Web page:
I concede that photographs of all black animals are less impressive or moving due to lack of detail and, especially, contrast & exposure of their eyes -- a most imploring neotonous feature. But as most of my rescue work was before the use of the Internet for animal placement and adoption, there was little use of animal photography to place animals.
I won't dispute the evidence of what other animal workers say, but "black dog syndrome" was surprising to me.
However, I do have a story about black animals in pet rescue.
Every Halloween the folks who ran and worked with cat rescue were loathe to let black cats be adopted for fear they'd be used for satanic rituals. Being somewhat 'pagan' myself, I found the fear most irrational; I'd yet to see any evidence of any animal killings, ritual or not, around Halloween, let alone black cats. But for many cat shelters, black cats were kept away from public viewing from September to November based on fearful rumor or old stories.
One lady I worked with was so terrified of such things that any black cats which came into the shelter were adopted by her -- and only her. She was the only one to be trusted. (And I'll admit after a few years of her out-spoken fear and numerous -- over 30 -- black cats made me feel a bit suspicious of her myself; doth she protest too much?)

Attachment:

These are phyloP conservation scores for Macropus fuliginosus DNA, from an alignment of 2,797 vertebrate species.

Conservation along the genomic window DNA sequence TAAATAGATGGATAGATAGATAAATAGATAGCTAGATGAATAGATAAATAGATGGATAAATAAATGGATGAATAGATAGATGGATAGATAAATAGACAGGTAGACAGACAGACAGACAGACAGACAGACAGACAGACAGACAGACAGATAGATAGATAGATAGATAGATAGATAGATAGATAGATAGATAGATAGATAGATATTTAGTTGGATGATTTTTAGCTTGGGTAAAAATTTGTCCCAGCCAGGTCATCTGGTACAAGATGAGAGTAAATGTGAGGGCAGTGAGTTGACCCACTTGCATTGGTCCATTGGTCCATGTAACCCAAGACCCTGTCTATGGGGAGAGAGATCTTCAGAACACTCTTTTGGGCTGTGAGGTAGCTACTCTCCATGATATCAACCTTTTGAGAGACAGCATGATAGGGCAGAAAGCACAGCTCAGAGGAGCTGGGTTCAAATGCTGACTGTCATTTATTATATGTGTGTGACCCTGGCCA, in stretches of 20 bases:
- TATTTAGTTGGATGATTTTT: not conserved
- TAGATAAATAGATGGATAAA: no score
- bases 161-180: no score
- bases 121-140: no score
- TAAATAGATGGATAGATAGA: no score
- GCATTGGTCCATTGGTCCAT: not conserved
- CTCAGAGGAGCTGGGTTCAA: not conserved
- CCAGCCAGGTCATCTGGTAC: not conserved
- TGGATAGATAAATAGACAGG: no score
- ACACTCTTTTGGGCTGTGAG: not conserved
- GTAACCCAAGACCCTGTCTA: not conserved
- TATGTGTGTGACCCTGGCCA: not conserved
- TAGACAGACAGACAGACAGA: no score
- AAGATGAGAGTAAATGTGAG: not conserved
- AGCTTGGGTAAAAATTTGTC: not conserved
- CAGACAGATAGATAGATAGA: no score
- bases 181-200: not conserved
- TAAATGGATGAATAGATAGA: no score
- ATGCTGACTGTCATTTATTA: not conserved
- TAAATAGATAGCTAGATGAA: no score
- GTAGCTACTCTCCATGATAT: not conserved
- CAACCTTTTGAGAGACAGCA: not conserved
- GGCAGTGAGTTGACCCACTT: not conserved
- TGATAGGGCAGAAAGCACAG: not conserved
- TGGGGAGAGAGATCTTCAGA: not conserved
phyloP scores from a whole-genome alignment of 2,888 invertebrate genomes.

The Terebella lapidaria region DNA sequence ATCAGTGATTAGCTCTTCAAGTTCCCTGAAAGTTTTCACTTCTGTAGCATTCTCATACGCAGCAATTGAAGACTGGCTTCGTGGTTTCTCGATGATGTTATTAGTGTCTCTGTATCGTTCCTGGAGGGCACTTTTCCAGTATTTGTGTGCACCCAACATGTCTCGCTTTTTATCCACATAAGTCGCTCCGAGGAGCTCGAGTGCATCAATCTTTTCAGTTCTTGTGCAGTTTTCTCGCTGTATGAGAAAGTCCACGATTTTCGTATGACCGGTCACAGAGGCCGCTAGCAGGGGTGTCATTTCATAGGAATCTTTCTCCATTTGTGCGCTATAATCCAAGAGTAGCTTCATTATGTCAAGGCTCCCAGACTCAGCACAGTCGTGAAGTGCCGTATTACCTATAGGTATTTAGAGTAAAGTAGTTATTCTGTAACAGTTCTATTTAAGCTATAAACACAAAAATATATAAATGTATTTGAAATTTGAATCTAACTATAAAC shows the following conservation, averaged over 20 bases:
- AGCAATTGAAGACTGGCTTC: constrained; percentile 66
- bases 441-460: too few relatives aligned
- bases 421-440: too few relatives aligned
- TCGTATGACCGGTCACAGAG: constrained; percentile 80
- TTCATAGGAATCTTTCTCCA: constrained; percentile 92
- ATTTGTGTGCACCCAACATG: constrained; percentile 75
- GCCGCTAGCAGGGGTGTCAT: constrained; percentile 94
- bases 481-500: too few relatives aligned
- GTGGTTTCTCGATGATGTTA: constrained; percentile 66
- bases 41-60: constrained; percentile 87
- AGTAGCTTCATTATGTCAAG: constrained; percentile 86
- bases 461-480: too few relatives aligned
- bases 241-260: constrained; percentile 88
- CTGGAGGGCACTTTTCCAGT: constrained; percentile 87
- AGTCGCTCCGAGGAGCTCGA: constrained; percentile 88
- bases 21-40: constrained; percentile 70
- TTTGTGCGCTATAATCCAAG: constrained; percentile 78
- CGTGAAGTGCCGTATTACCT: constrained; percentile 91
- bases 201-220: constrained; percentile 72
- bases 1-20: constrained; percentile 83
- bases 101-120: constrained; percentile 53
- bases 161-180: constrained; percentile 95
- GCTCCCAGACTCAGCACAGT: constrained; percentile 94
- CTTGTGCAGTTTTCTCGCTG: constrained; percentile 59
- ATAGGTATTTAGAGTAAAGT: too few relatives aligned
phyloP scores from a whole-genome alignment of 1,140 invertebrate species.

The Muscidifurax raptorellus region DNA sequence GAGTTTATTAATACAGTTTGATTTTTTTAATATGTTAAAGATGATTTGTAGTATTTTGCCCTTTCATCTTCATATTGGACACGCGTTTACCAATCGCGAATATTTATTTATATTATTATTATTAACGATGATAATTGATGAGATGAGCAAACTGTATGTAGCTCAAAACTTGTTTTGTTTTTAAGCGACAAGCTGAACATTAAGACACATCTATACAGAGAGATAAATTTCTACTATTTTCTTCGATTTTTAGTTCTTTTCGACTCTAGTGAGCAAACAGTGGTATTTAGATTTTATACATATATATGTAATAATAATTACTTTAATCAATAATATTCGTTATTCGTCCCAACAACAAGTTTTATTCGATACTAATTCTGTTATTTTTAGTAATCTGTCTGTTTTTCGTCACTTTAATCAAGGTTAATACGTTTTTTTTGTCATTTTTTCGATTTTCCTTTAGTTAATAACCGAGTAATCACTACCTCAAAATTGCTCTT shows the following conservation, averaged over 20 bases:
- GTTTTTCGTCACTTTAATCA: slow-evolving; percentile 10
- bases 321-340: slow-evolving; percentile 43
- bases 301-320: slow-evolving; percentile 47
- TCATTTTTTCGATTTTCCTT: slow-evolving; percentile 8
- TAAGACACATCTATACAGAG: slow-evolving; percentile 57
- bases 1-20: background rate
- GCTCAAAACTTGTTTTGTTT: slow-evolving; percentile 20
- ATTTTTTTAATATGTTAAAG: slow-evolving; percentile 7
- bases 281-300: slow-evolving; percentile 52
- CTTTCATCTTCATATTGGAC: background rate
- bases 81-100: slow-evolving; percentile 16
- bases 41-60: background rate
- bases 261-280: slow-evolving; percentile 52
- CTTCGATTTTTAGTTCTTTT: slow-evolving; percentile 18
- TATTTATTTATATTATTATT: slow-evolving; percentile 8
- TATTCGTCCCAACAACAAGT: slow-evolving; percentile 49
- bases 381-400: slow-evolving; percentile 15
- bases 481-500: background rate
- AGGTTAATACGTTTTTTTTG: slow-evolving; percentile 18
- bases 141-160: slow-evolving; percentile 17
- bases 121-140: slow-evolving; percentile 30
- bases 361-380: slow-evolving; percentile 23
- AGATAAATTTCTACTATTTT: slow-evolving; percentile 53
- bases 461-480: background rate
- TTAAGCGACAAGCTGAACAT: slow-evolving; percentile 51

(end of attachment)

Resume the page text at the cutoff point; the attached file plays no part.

In truth, I saw many who desired black cats for their 'additional' mystic qualities; a solid black cat is rather special and rare, even if you aren't into any 'dark arts' or have no icky ideas.
Does animal lore does have its affects on people looking for animals? The MSN article spoke of some of those regarding black dogs:
In British folklore, such as stories by Sir Arthur Conan Doyle and Sir Walter Scott, the black dog is a creepy, spectral figure that haunts cemeteries and is an omen of death. (Non-lit geeks who've never heard of those stories have at least seen "Harry Potter and the Prisoner of Azkaban," in which a big black dog called the Grim stalks Harry.) Another Englishman, Winston Churchill, battled serious bouts of depression which he called "the black dog."Personally, like the black cats 'mystic' appeal, most animal lovers I've known wouldn't believe such stories mean the cute puppy or dog before them was evil -- but they might be tempted to find such 'mystic lore' appealing.
My guess would be that animal lore adds to the relationship with the animal. Like a secret shared. And what pet owner doesn't already create or 'see' more in their pet and their special relationship? Such stories only tend to make people feel more bonded, more spiritual in connection, than just having a 'fur baby'.
I wonder, just a bit, if there isn't something about this smaller adoption rate of black dogs which has to do with those working with the animals themselves...
Are they at all guilty of somehow feeling the need to protect these animals from the ones most drawn to them because they fear the desire for a black pet is akin to belief in 'bad' animal lore? Do they, however unconsciously, fear a black dog is destined to be harmed?